# Fibonacci numbers that are powers?

The Fibonacci sequence is:

$$\left(f_n\right) = \left(0,1,1,2,3,5,8,13,21,34,55,89,144,\dots\right)$$ where we start with $0$ and $1$ and each term in the sequence is the sum of the two previous terms.

Starting the index at $n=0$, I noticed that $f_0=0$, $f_5=5$, and $f_{12}=144$.

Let's just say informally that $0^0=0$ for now. I know this is a controversial issue, but here's a quick argument: the sequence $a_n=0^{1/n}$, converges to $0$ as $n\to\infty$ (and it's obvious that $\frac{1}{n}\to 0$). So to make the pattern clear,

$$f_0=0^0 \qquad f_5=5^1 \qquad f_{12}=12^2$$

There exists an $n_0\in\mathbb{N}$ such that $f_{n_0}=\left(n_0\right)^0$, there exists an $n_1\in\mathbb{N}$ such that $f_{n_1}=\left(n_1\right)^1$, and there exists an $n_2\in\mathbb{N}$ such that $f_{n_2}=\left(n_2\right)^2$.

(1) Does there exist an $n_3\in\mathbb{N}$ such that $f_{n_3}=\left(n_3\right)^3$?

(2) In general, for all $k\in\mathbb{N}$, does there exist some $n_k\in\mathbb{N}$ such that $f_{n_k}=\left(n_k\right)^k$?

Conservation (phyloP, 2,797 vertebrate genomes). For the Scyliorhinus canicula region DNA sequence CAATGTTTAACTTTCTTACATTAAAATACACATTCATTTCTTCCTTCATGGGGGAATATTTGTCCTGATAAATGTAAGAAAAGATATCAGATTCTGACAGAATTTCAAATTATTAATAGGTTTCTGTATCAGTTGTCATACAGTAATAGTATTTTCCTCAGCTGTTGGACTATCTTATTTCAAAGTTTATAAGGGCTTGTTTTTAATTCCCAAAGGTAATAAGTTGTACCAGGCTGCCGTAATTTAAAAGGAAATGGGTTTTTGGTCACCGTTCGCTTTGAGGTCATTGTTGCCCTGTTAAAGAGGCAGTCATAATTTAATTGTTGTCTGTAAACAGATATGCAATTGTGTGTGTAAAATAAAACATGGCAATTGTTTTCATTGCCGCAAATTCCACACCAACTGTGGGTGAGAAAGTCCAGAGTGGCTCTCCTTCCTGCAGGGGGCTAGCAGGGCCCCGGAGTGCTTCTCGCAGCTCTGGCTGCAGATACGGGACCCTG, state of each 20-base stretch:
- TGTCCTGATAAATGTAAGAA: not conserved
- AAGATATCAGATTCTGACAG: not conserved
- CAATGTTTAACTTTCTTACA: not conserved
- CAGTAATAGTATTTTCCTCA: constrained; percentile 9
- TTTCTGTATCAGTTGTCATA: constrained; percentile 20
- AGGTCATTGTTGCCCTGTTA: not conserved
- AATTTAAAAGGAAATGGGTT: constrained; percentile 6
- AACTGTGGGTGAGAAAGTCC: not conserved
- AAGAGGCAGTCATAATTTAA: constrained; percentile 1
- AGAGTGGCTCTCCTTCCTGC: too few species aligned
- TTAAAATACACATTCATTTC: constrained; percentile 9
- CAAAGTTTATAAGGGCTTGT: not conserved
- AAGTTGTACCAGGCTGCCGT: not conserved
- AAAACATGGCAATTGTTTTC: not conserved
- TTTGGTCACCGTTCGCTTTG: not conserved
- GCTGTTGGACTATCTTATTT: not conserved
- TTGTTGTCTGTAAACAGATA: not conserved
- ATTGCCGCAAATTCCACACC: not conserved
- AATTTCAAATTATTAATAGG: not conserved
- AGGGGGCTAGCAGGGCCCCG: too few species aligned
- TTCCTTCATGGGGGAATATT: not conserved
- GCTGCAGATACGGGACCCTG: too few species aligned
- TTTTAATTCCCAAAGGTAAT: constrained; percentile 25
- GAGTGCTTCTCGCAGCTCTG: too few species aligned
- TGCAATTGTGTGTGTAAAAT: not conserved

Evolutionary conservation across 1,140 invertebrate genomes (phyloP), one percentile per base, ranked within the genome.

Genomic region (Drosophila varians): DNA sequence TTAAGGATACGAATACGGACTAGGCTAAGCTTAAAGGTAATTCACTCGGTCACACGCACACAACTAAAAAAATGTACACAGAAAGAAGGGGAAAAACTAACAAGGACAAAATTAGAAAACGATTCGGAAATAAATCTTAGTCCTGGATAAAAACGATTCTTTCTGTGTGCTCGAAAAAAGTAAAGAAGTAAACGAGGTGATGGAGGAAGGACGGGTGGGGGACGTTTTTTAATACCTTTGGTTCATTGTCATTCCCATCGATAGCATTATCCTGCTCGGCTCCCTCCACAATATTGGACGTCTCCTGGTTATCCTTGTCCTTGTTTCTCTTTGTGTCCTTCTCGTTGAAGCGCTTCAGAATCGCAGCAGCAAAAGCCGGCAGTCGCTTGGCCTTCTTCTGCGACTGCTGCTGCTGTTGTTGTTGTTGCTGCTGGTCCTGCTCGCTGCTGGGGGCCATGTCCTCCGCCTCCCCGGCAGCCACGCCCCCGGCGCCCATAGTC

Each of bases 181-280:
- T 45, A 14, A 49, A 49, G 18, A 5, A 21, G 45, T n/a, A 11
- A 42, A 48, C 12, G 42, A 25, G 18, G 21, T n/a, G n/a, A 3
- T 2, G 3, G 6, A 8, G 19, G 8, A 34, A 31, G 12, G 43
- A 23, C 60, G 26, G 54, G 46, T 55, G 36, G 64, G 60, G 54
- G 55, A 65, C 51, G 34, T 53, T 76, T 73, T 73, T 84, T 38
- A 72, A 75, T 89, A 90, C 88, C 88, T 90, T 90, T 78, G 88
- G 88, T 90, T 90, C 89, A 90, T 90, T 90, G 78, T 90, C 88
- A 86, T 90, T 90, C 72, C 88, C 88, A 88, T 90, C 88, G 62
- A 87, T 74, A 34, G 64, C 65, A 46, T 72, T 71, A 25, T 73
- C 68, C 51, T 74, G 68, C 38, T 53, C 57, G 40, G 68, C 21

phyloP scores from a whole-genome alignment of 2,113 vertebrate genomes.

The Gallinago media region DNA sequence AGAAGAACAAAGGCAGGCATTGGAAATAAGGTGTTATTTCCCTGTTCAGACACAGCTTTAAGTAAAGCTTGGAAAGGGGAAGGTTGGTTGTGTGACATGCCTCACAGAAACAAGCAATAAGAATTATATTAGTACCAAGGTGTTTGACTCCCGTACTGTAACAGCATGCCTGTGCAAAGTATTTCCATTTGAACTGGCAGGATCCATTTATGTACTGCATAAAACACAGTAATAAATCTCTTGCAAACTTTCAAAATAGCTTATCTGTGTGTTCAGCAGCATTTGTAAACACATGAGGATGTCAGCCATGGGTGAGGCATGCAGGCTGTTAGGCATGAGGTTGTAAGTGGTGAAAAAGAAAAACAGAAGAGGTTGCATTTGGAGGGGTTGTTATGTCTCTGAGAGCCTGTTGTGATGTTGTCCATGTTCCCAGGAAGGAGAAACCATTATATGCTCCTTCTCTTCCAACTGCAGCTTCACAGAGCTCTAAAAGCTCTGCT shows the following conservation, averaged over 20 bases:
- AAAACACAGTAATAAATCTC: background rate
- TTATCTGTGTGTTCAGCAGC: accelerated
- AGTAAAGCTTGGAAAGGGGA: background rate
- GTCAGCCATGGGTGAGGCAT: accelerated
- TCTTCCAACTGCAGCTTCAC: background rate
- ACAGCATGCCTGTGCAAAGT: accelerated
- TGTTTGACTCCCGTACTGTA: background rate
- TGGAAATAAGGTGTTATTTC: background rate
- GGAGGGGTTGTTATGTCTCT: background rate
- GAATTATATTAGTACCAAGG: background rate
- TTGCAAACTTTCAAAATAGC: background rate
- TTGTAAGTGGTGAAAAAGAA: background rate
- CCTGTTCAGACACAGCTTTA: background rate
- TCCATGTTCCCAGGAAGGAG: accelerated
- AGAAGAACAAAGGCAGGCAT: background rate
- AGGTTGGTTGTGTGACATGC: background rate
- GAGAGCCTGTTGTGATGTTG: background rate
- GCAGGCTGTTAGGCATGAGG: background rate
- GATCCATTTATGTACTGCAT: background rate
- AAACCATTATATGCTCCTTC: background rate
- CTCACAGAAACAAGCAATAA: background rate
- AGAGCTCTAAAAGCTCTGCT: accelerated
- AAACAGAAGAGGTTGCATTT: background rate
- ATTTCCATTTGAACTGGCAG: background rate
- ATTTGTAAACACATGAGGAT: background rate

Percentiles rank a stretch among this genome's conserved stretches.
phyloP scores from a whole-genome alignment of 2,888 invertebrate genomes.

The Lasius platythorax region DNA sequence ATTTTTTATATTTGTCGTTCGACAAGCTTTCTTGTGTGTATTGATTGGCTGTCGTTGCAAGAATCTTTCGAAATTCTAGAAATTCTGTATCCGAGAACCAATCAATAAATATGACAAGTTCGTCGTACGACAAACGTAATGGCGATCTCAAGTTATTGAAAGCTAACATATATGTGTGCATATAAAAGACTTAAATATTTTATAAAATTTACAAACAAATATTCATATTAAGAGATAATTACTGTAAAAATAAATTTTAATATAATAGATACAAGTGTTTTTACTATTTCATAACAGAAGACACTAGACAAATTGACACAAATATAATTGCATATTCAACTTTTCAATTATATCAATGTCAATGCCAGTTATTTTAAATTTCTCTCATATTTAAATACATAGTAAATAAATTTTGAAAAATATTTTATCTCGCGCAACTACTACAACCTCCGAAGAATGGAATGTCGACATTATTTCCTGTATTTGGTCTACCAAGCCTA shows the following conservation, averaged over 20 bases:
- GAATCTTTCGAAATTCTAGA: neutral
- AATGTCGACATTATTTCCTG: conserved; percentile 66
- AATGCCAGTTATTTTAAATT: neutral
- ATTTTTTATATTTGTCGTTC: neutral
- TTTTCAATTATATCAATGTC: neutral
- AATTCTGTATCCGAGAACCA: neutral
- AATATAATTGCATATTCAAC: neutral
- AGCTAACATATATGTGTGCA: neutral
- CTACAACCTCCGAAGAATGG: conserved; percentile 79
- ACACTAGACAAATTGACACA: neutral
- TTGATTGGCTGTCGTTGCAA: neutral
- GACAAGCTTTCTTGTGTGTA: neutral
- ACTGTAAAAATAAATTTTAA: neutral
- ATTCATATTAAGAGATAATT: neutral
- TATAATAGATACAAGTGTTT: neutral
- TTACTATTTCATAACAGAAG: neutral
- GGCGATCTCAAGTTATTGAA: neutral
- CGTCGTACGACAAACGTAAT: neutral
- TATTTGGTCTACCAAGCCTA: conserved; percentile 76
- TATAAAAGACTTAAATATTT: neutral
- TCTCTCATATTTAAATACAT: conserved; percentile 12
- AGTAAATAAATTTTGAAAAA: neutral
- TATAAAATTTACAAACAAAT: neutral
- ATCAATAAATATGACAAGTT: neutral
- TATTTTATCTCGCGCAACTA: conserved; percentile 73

(For those of you who don't buy that $0^0=0$, just take $0$ out of $\mathbb{N}$ and start with $f_1 = 1$ and $f_2 = 1$.)

• If you want to have a formal solution, you could work your way through using fibonacci number's closed form. $f_n= {\phi^n-a^n \over \sqrt{5}}$, and set it equal to $n^k$, and work your way through. (where $\phi$ is the golden ratio and a is the conjugate of $\phi$ – ciceksiz kakarot Feb 10 '13 at 20:41
• In your list, $f_{10}$ should be 55, not 44. – John Bentin Feb 11 '13 at 7:59

From Wikipedia: The only nontrivial square Fibonacci number is 144. So there is no $n_4$.
• More generally, 144 is the largest power (exponent > 1) in the Fibonacci sequence, so $n_k$ does not exist for $k>2$, unless you count powers of 0. – Charles Feb 10 '13 at 20:38
• If you want to have a formal solution, you could work your way through using fibonacci number's closed form. $f_n= {\phi^n-a^n \over \sqrt{5}}$, and set it equal to $n^k$, and work your way through. (where $\phi$ is the golden ratio and a is the conjugate of $\phi$ – ciceksiz kakarot Feb 10 '13 at 20:39